Statistical analysis

Using linear regressions, R2 greater than 0.4 was indicative of good inter- and intra-array reproducibility and thus the average values for SOX2 AQUA scores from duplicate samples were calculated and treated as independent continuous variables. X-tile software [23] was used to select the optimal SOX2 concentration cut point for the Greek lung cancer cohort (training set); this cut point was subsequently validated in the Yale University Lung Cancer cohort (validation set).

Patient characteristics were compared between training cohort and validation cohort by using t-test for continuous variables and chi-square test for categorical variables. The associations between SOX2 and characteristics variables were assessed by using t-test or analysis of variance (ANOVA). Overall survival (OS) functions between patients with high and low SOX2 expression were compared using log-rank test. Multivariate COX models were built to examine the effect of SOX2 on overall survival adjusted by the effect of age, gender, stage and histology.

Optimal cut point selection for SOX2 levels.

Since this study was done using a method that provides continuous data, and we had no biological evidence to support a specific cut-point for cases stratification, we used a statistical-based strategy through X-tile software [23] to determine the optimal cutpoint of the SOX2 scores. Using this method every point of continuous variables is divided into two classes and a standard Monte Carlo simulation is performed to produce chi squared values which can be maximized to find the optimal cut point. Since the optimal separation in survival was obtained using a score of 193 in the Greek cohort, a second independent cohort was required for cutoff validation. Of note, the X-tile generated cutpoint also is the signal detection threshold for the assay in both the cohorts. Both the cohorts were stained in the same experiment using similar conditions and hence the scores were directly comparable without needing normalization.

Results

Assay validation and reproducibility in assessment of SOX2 measurements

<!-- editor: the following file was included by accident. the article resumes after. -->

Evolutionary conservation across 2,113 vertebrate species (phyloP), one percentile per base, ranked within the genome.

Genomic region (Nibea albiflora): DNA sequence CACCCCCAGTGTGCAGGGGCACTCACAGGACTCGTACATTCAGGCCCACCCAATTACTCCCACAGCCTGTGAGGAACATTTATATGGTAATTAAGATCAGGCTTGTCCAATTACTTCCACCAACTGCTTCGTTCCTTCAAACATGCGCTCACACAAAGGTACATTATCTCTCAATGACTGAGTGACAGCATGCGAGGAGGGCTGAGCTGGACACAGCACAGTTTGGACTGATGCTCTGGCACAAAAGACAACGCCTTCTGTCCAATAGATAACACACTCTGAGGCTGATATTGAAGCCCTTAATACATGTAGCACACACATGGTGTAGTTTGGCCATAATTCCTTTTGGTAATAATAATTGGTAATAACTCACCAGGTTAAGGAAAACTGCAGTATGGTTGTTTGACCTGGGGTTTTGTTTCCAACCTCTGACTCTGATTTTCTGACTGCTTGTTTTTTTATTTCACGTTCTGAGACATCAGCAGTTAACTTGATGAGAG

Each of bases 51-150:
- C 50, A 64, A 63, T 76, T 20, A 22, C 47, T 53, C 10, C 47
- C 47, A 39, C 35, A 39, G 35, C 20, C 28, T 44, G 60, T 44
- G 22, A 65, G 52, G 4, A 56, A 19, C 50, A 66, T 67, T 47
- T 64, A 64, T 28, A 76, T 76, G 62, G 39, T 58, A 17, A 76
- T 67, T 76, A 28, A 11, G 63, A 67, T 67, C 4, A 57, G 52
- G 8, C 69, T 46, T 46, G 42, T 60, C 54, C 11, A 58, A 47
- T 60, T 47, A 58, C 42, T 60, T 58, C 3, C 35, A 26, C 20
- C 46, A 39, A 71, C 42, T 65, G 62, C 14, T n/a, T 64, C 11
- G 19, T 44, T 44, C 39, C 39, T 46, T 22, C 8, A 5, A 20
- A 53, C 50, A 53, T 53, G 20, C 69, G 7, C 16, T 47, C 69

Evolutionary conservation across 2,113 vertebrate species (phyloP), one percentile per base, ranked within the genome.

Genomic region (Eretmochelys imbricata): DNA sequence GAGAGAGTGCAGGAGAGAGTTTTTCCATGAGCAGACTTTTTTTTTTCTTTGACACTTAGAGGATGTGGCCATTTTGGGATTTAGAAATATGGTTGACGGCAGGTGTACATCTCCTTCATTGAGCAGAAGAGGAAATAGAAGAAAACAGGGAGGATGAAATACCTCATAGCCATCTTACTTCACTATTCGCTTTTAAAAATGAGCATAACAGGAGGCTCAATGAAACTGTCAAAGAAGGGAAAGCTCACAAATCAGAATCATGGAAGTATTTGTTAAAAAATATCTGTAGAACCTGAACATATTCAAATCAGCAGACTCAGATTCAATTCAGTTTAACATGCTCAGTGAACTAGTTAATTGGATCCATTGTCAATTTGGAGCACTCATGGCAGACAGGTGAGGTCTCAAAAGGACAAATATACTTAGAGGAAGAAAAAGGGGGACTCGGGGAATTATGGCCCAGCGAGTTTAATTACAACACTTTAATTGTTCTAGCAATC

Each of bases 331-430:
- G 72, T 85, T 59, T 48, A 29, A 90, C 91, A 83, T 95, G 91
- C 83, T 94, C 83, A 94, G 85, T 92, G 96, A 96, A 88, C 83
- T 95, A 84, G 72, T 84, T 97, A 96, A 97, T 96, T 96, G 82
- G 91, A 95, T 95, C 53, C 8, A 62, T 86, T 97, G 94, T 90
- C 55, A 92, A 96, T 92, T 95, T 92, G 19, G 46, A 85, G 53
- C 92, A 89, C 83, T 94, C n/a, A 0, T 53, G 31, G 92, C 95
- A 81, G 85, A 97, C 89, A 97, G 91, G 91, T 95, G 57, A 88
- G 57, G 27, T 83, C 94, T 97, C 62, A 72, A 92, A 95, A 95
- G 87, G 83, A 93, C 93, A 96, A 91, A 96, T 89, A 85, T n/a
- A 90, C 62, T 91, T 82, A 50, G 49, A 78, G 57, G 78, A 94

To validate the QIF-based assay in FFPE specimens, cultured cell lines with known SOX2 expression were included together with tumor samples into TMAs, serially sectioned and stained. As expected, SOX2 signal was identified only in the tumor (CK-positive) compartment of lung carcinoma samples and showed a predominant nuclear staining pattern (Figure 1). Cell lines with known elevated SOX2 levels (MCF7 and BT474 [24]) showed higher SOX2 AQUA scores than the negative control cells with known low SOX2 expression (MB435, HT29 and A431, p<0.01, Figure 2).Of note, the AQUA scores obtained in the cell lines were considerably lower than in the SOX2-positive tumors.

thumbnail
Figure 2. Validation of the assay using tumor cell lines with know SOX2 expression (MCF7 and BT474).

SOX2 positive cell lines (MCF7 and BT474) show significantly higher SOX2 AQUA scores compared to cells with known low SOX2 expression (MB435, HT29 and A431 cell lines) (P value = <0.01). Representative fluorescence microphotographs of SOX2 immunoreactivity (red fluorescence channel) in MCF7 and HT29 cells. Insets shows cytokeratin immunostain(AE1/AE3, green channel) and nuclear DAPI fluorescence (blue channel). in the corresponding TMA spots.

https://doi.org/10.1371/journal.pone.0061427.g002

The levels of SOX2 in staining from serial sections of the lung cohort arrays showed a high linear regression coefficient (R2 = 0.86, Figure 3), indicating assay reproducibility. Intra-array reproducibility was also demonstrated by comparison of scores in spots present in 2 fold redundancy (R2 = 0.7158, not shown).

thumbnail
Figure 3. Inter-experiment reproducibility of SOX2 AQUA scores between two serial sections of the tissue microarray.

https://doi.org/10.1371/journal.pone.0061427.g003

Relationship between SOX2 levels and clinic-pathological variables

A description of the two lung cohorts is presented in Table 1.In the Greek cohort (training set), SOX2 levels were measured in 340 lung carcinomas, including 167 (49.12%) SCC,133 (39.12%) ADC, and 40 (11.76%) cases corresponding to other carcinoma subtypes. In the Yale cohort (validation set), SOX2 was measured in 335 lung tumors, including 76(22.69%) SCC, 212(63.28%) ADC and 47(14.03%) other histotypes.

The associations between SOX2 levels and the main clinical and pathology variables of the cohorts are presented in Table 2. In both lung cohorts SOX2 levels were ∼4 fold higher in patients with SCC as compared to ADC (p value<0.0001). In the Yale cohort only, SOX2 expression was higher in men than in female patients (p value 0.002). The overall SOX2 scores were lower in the Yale cohort than in the Greek array, possibly due to the considerable lower proportion of SCC in the former. No significant associations were noted with age or disease stage at diagnosis.

Difference in the overall survival (OS) between patients with high and low SOX2 levels in the Greek cohort

In the Greek cohort, NSCLC patients with high SOX2 tumor levels (n = 245, scores >193) had longer overall survival than subjects with low tumor SOX2 (Figure 4, median survival 42 vs. 21 months; log rank p = 0.0002,). Moreover, high SOX2 levels resulted in 48% risk reduction in NSCLC patients at Cox proportional univariate analysis (hazards ratio-HR = 0.52 confidence interval-CI (0.36,0.73), p = 0.0002).

thumbnail
Figure 4. Correlation of SOX2 with overall survival: Survival curves in the training (4A) and validation (4B) datasets based on cohort division by the optimal cutpoint generated from the Greek Lung Cancer Cohort (training set).